If you are having pizza for lunch and want to match it up with a beer or three, then you’re the boss when working from home. There are fewer restrictions on what you can or cannot do while working, so if some chardonnay helps to increase the creative process, let it flow. Because you’re in your own home, you get to dictate the terms of your working arrangement in almost every circumstance.


What Are the Cons of Working From Home?

1. If you aren’t working, then you generally aren’t being paid.
Working from home relies on your personal production. If you telecommute, then you might have sick days or vacation time or get paid if the network goes down, but that doesn’t happen for others. If your computer needs to download a firmware update that takes 4 hours and it’s your only computer, then you’ve just lost 4 hours of productivity that has to be made up somewhere.

2. You’re not always in control.
Telecommuting or working from home often relies on a secure internet connection for it to work. If that connection goes down because of an ISP issue, then the only thing you can really do to stay productive is to pack up your home office and go down to the local coffee shop where there’s free wi-fi. You don’t always get to be in control of when or how you get to work.

3. It gets to be a bit of a lonely experience.
After the initial excitement of being able to work from home wears off, you begin to realize that most people don’t actually get to live out this dream. Many employers don’t allow internet contact or personal texting while on the clock, so friendships become limited. They’re at work and you’re at home. A quiet house can be an amazingly bothersome distraction that one would never realize without experience with at-home working.

4. The boss can still be watching over your shoulder.
Maybe you get to telecommute and think that you’re off the hook from a micromanaging boss, but things might get worse. You might not be trusted with all of the distractions that working from home can provide. Software might be installed to track your keystrokes. Your online active times might be monitored. You might even be required to install video chat capabilities for regular updates. If someone loves to micromanage, it’s going to happen one way or another.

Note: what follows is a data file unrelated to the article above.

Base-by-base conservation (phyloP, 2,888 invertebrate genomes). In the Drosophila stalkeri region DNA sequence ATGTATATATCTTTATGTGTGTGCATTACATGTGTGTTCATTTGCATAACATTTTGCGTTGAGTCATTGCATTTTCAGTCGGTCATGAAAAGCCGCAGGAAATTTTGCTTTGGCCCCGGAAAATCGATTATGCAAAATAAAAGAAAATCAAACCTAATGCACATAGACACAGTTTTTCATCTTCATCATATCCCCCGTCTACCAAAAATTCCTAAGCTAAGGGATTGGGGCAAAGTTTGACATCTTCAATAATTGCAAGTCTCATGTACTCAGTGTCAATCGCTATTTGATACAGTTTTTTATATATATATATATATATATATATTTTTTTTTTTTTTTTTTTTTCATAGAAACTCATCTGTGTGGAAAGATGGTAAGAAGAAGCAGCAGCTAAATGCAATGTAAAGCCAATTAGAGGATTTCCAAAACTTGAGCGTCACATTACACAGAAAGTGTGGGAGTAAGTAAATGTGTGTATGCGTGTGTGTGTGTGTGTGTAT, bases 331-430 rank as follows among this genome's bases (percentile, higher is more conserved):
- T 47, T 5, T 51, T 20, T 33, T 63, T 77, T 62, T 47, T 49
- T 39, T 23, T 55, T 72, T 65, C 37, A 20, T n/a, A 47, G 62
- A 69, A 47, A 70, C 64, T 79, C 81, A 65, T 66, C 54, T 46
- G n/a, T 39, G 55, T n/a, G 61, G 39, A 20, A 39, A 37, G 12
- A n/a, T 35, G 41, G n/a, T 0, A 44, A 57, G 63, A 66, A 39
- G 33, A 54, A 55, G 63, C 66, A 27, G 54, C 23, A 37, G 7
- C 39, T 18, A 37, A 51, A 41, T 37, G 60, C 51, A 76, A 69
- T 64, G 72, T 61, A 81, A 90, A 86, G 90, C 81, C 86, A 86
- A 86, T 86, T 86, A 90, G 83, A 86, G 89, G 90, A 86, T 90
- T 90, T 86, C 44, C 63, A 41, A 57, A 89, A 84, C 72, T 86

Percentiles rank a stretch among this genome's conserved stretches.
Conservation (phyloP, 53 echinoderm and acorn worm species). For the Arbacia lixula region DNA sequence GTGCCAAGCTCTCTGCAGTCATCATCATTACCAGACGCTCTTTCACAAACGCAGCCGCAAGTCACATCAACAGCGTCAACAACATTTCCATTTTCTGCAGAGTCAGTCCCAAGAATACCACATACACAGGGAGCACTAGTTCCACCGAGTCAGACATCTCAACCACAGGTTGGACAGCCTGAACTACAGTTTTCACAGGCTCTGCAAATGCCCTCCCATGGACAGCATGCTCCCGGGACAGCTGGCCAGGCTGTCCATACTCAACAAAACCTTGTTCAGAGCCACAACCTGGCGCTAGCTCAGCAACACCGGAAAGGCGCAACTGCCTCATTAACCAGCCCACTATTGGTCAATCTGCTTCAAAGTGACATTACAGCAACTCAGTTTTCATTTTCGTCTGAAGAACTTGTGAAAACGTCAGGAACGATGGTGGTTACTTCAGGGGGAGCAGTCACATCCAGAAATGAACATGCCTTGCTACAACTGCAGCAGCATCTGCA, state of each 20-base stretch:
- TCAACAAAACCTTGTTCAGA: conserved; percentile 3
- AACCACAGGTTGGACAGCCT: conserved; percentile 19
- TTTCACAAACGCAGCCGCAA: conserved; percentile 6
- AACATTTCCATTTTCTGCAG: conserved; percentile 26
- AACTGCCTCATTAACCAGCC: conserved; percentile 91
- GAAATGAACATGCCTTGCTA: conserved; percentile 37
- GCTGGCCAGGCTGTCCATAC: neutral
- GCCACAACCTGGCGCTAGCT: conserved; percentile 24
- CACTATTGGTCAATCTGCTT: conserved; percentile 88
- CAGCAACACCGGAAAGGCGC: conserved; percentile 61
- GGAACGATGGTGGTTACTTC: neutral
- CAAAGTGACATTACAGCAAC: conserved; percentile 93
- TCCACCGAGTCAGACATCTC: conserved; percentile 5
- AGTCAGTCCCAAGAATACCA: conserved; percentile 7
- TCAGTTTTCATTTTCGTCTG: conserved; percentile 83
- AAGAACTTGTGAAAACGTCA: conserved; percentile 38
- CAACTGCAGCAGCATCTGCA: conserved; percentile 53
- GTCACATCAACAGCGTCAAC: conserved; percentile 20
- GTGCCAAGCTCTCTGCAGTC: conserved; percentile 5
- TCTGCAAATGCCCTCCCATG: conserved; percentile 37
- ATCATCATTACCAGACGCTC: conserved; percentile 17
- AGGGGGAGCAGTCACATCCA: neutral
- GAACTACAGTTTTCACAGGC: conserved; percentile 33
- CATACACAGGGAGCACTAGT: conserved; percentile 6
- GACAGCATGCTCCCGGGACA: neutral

5. Two words: estimated taxes.
If you’re working for yourself without a traditional employer making tax withholdings, then you’re going to be paying taxes once per quarter in the United States. The US is a “pay as you go” type of system, which means when you earn money, you’ve got to pay your share to the government. Estimated taxes are the process of the freelancer or self-employed use to make these payments and one lump sum is due every quarter. For someone making $30,000 in profit at home, that could mean a quarterly payment of $750 or more would be required.

6. You’re stuck cleaning up after yourself.
You don’t realize how much you miss a janitorial service until you don’t have one. The soda cans, bottled water, potato chips, snack wrappers, and other needed snacks or beverages can pile up quickly on your desk if you’re not proactive about cleaning it up.

The pros and cons of working from home show that there is some bad that comes along with the good, but for most folks the negative aspects are easy enough to manage. The biggest dangers are the distractions. If you can manage those effectively, then you’ll be able to successfully work from home on any project.